Ski Resorts and other fun activities!
The biggest resorts are in northern and central Finland.For example, near to Kittilä there are a number of ski resorts near to eachother: Ylläs, Olos and Levi. Other well-known ski resorts such as Saariselkä, Luosto,Pyhä and Ruka are in Lapland.
In central Finlandthere are a few excellent ski resorts, including Tahko and Himos. The slopesare kept in excellent condition throughout the season, which begins in Novemberand lasts until May in Lapland and is little bit shorter in southern Finland.
You will find most slopes – and the longest one with lights,at almost 3 kilometres long – in (sometimes very windy) Ylläs. Almost all of the biggest ski resorts say that they have the steepest slope, and while it is difficult to say where the steepest slope is actually located, in the biggest resorts you will find both steep and gently sloping hills. Ruka is said to be good place to start skiing because there are long and easy slopes in addition to a few steeper ones. According
the rumours the best after ski parties will be found in Levi, Ylläs and Ruka. The essential thing, when you choose where to go, is what you want to do: ski, snowboard or do other activities.
All of the ski resorts mentioned here offer different kind of activities in addition to downhill skiing. These activities may be, for example, reindeer safaris, snowmobile excursions and snowshoe hiking. All visitors will find something fun to do and there are activities for kids as well, including smaller hillsides just for smaller skiers and rooms where they can play games. No matter how old you are, you can take lessons in skiing and you can also hire equipment. And when you once learn to ski (and believe me it is like riding a bike: once you learn, you will never forget how to do it!) you can just buy a ski pass and go!
Reindeer safaris are also a lot of fun. Usually, the master harnesses the reindeers while you sit in the sleighs under warm reindeer fur and head for a route through a snowy landscape. After a while the reindeer are given a break, and you will enjoy a cup of coffee or hot chocolate while sitting by the campfire. During the day you will get lot of information about reindeer and the master is happy to answer to any questions you may have.
If you don’t feel like rolling in the snow you can always spend a day at the gym or have a massage. And of course you will find several saunas in all of the resorts. What would be better than a hot sauna after a day in the snow? It doesn’t get more Finnish than that!
You can wine and dine in the restaurants and if you feel like dancing there are several bars and nightclubs in the area. As a rule you can find a supermarket, souvenir shop, pharmacy, doctor, post office and liquor shop in the ski resorts and most of the staff are used to serving foreign guests in different languages, especially English. In spite of the long distance from Helsinki the transportation to these resorts is very well organized; you can catch a bus or a train to get there, or to savesome time, you can catch a flight to a nearby airport.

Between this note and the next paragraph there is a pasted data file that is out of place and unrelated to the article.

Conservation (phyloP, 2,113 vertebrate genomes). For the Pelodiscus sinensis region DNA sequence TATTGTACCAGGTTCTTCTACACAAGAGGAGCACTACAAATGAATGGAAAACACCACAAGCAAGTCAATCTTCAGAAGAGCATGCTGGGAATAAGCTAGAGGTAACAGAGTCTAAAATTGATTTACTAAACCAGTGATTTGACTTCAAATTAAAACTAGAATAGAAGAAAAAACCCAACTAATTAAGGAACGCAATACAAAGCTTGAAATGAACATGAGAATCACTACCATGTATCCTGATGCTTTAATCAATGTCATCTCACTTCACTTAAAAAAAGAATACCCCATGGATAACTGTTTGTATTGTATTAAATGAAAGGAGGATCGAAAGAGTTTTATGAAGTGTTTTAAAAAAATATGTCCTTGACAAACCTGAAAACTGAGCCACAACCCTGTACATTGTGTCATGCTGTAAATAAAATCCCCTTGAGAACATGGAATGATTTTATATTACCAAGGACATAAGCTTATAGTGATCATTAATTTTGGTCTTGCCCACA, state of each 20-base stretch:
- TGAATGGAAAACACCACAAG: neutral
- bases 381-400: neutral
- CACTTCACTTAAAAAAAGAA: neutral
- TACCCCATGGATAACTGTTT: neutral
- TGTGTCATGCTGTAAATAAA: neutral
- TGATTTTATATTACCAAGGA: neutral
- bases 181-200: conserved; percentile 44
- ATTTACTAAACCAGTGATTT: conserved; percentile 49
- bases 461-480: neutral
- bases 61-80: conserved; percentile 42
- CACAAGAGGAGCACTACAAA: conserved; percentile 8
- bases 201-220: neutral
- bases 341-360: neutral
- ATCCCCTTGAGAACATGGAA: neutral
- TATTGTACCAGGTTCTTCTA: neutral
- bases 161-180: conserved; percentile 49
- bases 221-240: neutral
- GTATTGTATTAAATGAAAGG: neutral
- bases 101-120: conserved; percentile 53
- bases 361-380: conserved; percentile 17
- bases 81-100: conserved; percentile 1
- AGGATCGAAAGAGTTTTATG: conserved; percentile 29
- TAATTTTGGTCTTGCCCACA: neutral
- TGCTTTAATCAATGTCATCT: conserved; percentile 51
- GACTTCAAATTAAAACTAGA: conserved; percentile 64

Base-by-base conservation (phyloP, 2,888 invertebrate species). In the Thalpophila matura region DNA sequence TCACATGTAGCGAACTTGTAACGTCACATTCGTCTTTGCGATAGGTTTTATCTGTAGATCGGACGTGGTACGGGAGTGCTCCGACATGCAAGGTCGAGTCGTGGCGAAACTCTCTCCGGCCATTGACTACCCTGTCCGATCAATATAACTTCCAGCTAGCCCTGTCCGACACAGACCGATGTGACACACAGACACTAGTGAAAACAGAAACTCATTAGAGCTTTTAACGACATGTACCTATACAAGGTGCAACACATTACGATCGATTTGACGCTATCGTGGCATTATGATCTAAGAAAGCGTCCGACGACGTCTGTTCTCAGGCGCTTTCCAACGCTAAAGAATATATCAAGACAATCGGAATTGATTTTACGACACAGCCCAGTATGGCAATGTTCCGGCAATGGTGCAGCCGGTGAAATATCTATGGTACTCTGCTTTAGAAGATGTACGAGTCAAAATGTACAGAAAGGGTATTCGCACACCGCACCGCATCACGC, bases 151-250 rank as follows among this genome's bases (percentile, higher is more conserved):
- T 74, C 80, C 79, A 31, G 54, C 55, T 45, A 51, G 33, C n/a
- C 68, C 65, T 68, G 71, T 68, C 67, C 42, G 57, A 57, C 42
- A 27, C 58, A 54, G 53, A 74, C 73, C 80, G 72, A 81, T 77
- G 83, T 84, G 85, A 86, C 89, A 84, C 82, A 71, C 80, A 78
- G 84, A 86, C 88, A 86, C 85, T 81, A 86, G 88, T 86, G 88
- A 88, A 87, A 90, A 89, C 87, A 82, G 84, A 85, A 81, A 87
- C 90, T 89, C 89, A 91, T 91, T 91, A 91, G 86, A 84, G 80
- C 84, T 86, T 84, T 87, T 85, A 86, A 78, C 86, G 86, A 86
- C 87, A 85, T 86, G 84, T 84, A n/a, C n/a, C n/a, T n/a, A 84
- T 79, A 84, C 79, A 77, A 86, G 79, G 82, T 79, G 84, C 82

When you choose the ski resort you should pay attention to the location, the length of the slopes, and other activities provided. And don’t wait too long when you want to make a reservation for flights and accommodation, because the resorts are often quite busy especially during high season. And you may want to consider the cost of your holiday as well. The price level in the high seasons (during the school holidays) and weekends is relatively high. In general the resorts have good deals for the first snow at the beginning of the season.
In addition to downhill skiing, cross-country skiing is a very popular sport all over the country. There are lots of excellent trails from which to choose. There are many places in Helsinki where you can ski and you don’t even have to own your own gear. For example in Paloheinä, which is the most poplar place to ski in Helsinki, the average skiing season runs from November to April and the tracks are anywhere from a few to ten kilometres long. And if you think that the skis are too slippery and you are afraid of losing your balance, you can always do some snowshoe walking!
Country skiing is a brilliant way to explore the winter landscape and a very good way to exercise your muscles, or just take it slow and enjoy the white landscape. After the trip into the nature (and making a few snow angels), you may want to warm yourself up with hot chocolate with a hint of mint liqueur.
The best thing about cross-country skiing is that you don’t even have to go to the ski resorts to do that, because there are trails everywhere. And more good news: the ski trails are free for everyone. The peak season for skiing is from January to March.
And after all of that white stuff, the most magical sights of Finnish winter are the Northern Lights, or Aurora Borealis. They are very common in northern Finland and occasionally you can even see them in Helsinki. Imagine a silent, dark night, the sky full of green and yellow colour. It is an amazing phenomenon that you should see at least once in your lifetime!